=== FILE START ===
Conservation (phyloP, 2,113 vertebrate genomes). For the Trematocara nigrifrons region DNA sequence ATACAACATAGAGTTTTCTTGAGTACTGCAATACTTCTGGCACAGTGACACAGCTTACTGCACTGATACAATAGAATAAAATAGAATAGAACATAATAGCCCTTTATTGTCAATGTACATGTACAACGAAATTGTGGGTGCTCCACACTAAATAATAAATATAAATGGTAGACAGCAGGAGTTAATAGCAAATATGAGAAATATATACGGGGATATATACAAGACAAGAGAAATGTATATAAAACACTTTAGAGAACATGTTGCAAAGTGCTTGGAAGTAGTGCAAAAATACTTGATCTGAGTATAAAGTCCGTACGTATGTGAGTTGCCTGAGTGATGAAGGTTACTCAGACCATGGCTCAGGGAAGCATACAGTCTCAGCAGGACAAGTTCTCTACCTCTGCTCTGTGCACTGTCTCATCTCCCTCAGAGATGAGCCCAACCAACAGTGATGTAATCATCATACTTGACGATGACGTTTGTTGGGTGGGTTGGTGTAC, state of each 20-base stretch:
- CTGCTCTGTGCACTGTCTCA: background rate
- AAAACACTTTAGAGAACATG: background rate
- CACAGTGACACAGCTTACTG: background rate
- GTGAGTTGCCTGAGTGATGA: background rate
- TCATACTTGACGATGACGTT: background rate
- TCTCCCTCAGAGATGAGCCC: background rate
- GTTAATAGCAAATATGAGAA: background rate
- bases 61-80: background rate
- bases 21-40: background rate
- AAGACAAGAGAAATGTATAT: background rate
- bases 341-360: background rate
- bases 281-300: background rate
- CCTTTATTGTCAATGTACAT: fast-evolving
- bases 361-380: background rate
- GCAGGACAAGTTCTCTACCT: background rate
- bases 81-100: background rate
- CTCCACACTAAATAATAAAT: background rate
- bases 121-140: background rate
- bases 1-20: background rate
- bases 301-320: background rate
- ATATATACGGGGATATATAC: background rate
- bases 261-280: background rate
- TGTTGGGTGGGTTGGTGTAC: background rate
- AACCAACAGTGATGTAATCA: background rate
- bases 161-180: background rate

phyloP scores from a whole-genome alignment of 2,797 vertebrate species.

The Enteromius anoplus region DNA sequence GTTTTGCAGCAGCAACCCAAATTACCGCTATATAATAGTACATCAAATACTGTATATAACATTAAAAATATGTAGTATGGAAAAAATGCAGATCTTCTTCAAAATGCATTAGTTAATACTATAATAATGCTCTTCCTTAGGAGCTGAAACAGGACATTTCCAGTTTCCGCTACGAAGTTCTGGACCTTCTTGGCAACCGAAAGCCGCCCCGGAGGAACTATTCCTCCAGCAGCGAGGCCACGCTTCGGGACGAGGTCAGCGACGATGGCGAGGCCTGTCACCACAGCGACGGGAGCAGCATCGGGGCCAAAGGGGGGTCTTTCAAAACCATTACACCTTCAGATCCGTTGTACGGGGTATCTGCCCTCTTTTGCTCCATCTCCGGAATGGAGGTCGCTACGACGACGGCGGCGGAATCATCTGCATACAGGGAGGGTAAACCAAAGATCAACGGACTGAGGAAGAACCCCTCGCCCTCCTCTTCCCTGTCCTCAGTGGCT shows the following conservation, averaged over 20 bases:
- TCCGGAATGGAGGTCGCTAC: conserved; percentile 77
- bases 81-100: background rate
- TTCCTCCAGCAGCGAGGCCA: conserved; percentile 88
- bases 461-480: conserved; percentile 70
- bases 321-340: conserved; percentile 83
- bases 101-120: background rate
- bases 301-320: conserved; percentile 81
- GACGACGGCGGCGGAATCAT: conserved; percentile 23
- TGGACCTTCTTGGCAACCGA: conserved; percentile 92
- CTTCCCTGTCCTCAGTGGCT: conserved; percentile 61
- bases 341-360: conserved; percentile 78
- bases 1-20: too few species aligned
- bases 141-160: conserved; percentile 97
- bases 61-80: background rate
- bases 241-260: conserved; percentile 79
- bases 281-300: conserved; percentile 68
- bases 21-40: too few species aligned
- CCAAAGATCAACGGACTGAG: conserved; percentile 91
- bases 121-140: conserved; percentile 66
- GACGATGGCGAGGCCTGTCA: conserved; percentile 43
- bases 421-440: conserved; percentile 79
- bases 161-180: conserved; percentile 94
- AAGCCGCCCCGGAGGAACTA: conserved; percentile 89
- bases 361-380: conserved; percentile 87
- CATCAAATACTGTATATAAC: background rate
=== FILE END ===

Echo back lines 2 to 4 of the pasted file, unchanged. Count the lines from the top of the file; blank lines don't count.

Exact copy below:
- CTGCTCTGTGCACTGTCTCA: background rate
- AAAACACTTTAGAGAACATG: background rate
- CACAGTGACACAGCTTACTG: background rate